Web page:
Humankind has been creating art for countless thousands of years.
In fact, some of the earliest signs of our ancestors that have been discovered over the years are almost always related to small pieces of art that we created during our development.
Over time, as we slowly become more sophisticated and the art that we crated developed into something more well-developed, we started creating full paintings using paints of various colours.
It didn’t take long before we were painting portraits of ourselves and landscapes of the world around us, with many of these early artworks surviving to this day.
The Oldest Painting From China
Dating as far back as 221 BC, this kind of artwork was known as calligraphy, and it represents some of the very first recorded art within the country of China. The ancient Chinese are well-known for their creativity and the various methods they used when making their art.
This particular piece is made partly from silk and depicts a man that’s holding a sword while riding a dragon. Along with the man, a fish, bird, and egret can be seen, which are common symbols found in much Chinese art from this period.
Ancient Greece’s Oldest Painting
While much of the art from ancient China has been lost due to war and other factors, many of the pieces that were made in Ancient Greece are still around.
One colony from Greece, known as the Minoans, were some of the oldest people in the region, and were famous for their pottery, which they painted in various colours and themes. They also painted on a regular basis, which is where this specific piece comes from, dating as far back as 1600 BCE.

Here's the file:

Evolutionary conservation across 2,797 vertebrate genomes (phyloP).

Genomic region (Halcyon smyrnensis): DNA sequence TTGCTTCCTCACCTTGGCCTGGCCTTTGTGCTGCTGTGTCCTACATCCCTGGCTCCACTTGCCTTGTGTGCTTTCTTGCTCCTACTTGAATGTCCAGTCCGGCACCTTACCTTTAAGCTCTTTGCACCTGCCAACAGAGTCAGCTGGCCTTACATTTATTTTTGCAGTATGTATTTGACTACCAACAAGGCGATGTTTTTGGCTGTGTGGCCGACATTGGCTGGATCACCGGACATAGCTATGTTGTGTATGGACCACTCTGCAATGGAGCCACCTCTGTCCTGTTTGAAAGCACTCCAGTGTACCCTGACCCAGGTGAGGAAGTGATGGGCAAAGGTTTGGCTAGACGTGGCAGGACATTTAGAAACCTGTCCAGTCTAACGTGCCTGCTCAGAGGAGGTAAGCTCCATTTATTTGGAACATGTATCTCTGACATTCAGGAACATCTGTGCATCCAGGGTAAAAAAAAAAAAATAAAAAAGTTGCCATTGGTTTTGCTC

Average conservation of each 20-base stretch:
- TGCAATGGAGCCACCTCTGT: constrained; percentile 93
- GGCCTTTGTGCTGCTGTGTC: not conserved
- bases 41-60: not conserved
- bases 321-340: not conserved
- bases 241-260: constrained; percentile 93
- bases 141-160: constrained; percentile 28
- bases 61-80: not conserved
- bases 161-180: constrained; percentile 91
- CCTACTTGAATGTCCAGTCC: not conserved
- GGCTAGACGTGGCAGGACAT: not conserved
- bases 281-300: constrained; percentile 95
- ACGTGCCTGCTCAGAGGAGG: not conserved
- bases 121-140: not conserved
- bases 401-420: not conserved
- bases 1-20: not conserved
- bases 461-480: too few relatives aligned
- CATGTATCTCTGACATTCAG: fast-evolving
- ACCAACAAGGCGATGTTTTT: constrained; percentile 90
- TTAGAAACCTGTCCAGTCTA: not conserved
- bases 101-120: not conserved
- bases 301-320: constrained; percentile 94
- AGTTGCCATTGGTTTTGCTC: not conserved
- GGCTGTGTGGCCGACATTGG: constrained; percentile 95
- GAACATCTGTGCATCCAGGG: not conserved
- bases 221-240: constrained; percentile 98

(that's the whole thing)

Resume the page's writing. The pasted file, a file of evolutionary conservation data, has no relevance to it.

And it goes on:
Historians don’t know much about the woman that’s shown in the artwork, and neither do they know who exactly painted it. What is known, however, is that she’s wearing common clothing that was worn within among the Minoans, and that her hair style was popular at the time.
Egypt’s Earliest Recorded Art
When it comes to ancient, there aren’t many civilisations that are quite as old at the Egyptians.
Considered as one of the world’s first true civilisations, the ancient Egyptians were creating art in various forms for thousands of years before many other settlements around the world even existed. They were known for adding art to their tombs, in particular, especially when it came to the resting places of their pharaohs.
The oldest artwork ever discovered in the Egyptian region shows a person that’s moving into the afterlife, as this was an important part of their history.
The art was discovered at the Painted Tomb in Hierakonpolis and was made over a number of years during the pre-dynastic period of their history, around 1000 years before famous pharaohs like Tutankhamen even existed, who are thousands of years older than today’s inventions of computers and online betting NZ.
Historians believe that the painting was created over time rather than at a single sitting, with various artists and people contributing to it, expanding it and making it more detailed with every passing generation.